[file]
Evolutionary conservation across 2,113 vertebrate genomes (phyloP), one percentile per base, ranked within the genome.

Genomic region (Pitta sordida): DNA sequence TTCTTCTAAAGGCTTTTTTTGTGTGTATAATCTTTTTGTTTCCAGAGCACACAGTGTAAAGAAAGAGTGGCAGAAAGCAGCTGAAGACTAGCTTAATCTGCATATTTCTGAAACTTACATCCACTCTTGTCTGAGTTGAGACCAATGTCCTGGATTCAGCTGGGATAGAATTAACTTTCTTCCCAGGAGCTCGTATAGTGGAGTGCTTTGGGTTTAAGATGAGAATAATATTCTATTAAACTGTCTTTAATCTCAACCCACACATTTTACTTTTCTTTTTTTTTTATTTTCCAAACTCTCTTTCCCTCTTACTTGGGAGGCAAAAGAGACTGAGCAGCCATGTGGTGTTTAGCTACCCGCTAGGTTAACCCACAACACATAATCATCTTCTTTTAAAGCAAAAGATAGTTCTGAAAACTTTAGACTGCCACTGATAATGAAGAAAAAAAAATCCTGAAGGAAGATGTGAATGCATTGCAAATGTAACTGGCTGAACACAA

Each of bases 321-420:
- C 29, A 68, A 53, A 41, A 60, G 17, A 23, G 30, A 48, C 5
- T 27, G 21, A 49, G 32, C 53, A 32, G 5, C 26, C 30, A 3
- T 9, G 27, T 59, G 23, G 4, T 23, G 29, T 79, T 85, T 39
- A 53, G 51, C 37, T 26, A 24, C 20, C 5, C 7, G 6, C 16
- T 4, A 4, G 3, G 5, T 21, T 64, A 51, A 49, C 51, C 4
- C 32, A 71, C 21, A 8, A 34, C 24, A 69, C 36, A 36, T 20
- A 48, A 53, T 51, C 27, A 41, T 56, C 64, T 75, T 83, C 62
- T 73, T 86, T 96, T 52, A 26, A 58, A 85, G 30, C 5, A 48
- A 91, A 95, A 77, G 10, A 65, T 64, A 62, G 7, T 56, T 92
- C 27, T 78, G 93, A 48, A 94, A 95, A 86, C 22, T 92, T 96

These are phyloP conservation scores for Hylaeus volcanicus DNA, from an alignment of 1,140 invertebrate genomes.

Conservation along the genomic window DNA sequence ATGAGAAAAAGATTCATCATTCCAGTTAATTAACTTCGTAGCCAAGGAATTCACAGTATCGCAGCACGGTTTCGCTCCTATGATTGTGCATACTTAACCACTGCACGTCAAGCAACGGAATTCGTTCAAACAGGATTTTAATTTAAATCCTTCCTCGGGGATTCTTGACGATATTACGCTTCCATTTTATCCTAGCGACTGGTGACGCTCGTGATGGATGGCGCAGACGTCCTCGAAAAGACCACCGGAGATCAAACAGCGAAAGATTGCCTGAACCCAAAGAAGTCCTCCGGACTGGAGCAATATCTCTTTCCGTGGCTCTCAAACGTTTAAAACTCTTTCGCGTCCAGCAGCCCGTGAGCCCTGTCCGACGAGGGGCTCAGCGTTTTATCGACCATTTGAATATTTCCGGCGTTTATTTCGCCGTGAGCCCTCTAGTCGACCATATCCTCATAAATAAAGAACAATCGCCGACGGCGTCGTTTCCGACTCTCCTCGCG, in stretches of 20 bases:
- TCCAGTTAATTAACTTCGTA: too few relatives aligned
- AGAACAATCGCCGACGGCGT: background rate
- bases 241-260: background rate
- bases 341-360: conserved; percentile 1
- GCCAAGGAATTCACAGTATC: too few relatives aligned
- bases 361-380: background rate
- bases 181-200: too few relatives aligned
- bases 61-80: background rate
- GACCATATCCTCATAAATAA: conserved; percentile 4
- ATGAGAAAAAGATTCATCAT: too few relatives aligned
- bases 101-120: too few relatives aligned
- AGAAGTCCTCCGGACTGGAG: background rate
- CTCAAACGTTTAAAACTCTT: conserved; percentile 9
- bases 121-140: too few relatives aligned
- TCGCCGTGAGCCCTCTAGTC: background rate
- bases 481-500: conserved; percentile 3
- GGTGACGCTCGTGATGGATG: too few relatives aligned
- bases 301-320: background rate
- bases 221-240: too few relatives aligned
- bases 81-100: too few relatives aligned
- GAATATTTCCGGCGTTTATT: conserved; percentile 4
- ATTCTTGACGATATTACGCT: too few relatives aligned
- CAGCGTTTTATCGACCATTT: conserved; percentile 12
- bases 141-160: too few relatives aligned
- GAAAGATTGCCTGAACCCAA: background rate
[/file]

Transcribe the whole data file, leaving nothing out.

Evolutionary conservation across 2,113 vertebrate genomes (phyloP), one percentile per base, ranked within the genome.

Genomic region (Pitta sordida): DNA sequence TTCTTCTAAAGGCTTTTTTTGTGTGTATAATCTTTTTGTTTCCAGAGCACACAGTGTAAAGAAAGAGTGGCAGAAAGCAGCTGAAGACTAGCTTAATCTGCATATTTCTGAAACTTACATCCACTCTTGTCTGAGTTGAGACCAATGTCCTGGATTCAGCTGGGATAGAATTAACTTTCTTCCCAGGAGCTCGTATAGTGGAGTGCTTTGGGTTTAAGATGAGAATAATATTCTATTAAACTGTCTTTAATCTCAACCCACACATTTTACTTTTCTTTTTTTTTTATTTTCCAAACTCTCTTTCCCTCTTACTTGGGAGGCAAAAGAGACTGAGCAGCCATGTGGTGTTTAGCTACCCGCTAGGTTAACCCACAACACATAATCATCTTCTTTTAAAGCAAAAGATAGTTCTGAAAACTTTAGACTGCCACTGATAATGAAGAAAAAAAAATCCTGAAGGAAGATGTGAATGCATTGCAAATGTAACTGGCTGAACACAA

Each of bases 321-420:
- C 29, A 68, A 53, A 41, A 60, G 17, A 23, G 30, A 48, C 5
- T 27, G 21, A 49, G 32, C 53, A 32, G 5, C 26, C 30, A 3
- T 9, G 27, T 59, G 23, G 4, T 23, G 29, T 79, T 85, T 39
- A 53, G 51, C 37, T 26, A 24, C 20, C 5, C 7, G 6, C 16
- T 4, A 4, G 3, G 5, T 21, T 64, A 51, A 49, C 51, C 4
- C 32, A 71, C 21, A 8, A 34, C 24, A 69, C 36, A 36, T 20
- A 48, A 53, T 51, C 27, A 41, T 56, C 64, T 75, T 83, C 62
- T 73, T 86, T 96, T 52, A 26, A 58, A 85, G 30, C 5, A 48
- A 91, A 95, A 77, G 10, A 65, T 64, A 62, G 7, T 56, T 92
- C 27, T 78, G 93, A 48, A 94, A 95, A 86, C 22, T 92, T 96

These are phyloP conservation scores for Hylaeus volcanicus DNA, from an alignment of 1,140 invertebrate genomes.

Conservation along the genomic window DNA sequence ATGAGAAAAAGATTCATCATTCCAGTTAATTAACTTCGTAGCCAAGGAATTCACAGTATCGCAGCACGGTTTCGCTCCTATGATTGTGCATACTTAACCACTGCACGTCAAGCAACGGAATTCGTTCAAACAGGATTTTAATTTAAATCCTTCCTCGGGGATTCTTGACGATATTACGCTTCCATTTTATCCTAGCGACTGGTGACGCTCGTGATGGATGGCGCAGACGTCCTCGAAAAGACCACCGGAGATCAAACAGCGAAAGATTGCCTGAACCCAAAGAAGTCCTCCGGACTGGAGCAATATCTCTTTCCGTGGCTCTCAAACGTTTAAAACTCTTTCGCGTCCAGCAGCCCGTGAGCCCTGTCCGACGAGGGGCTCAGCGTTTTATCGACCATTTGAATATTTCCGGCGTTTATTTCGCCGTGAGCCCTCTAGTCGACCATATCCTCATAAATAAAGAACAATCGCCGACGGCGTCGTTTCCGACTCTCCTCGCG, in stretches of 20 bases:
- TCCAGTTAATTAACTTCGTA: too few relatives aligned
- AGAACAATCGCCGACGGCGT: background rate
- bases 241-260: background rate
- bases 341-360: conserved; percentile 1
- GCCAAGGAATTCACAGTATC: too few relatives aligned
- bases 361-380: background rate
- bases 181-200: too few relatives aligned
- bases 61-80: background rate
- GACCATATCCTCATAAATAA: conserved; percentile 4
- ATGAGAAAAAGATTCATCAT: too few relatives aligned
- bases 101-120: too few relatives aligned
- AGAAGTCCTCCGGACTGGAG: background rate
- CTCAAACGTTTAAAACTCTT: conserved; percentile 9
- bases 121-140: too few relatives aligned
- TCGCCGTGAGCCCTCTAGTC: background rate
- bases 481-500: conserved; percentile 3
- GGTGACGCTCGTGATGGATG: too few relatives aligned
- bases 301-320: background rate
- bases 221-240: too few relatives aligned
- bases 81-100: too few relatives aligned
- GAATATTTCCGGCGTTTATT: conserved; percentile 4
- ATTCTTGACGATATTACGCT: too few relatives aligned
- CAGCGTTTTATCGACCATTT: conserved; percentile 12
- bases 141-160: too few relatives aligned
- GAAAGATTGCCTGAACCCAA: background rate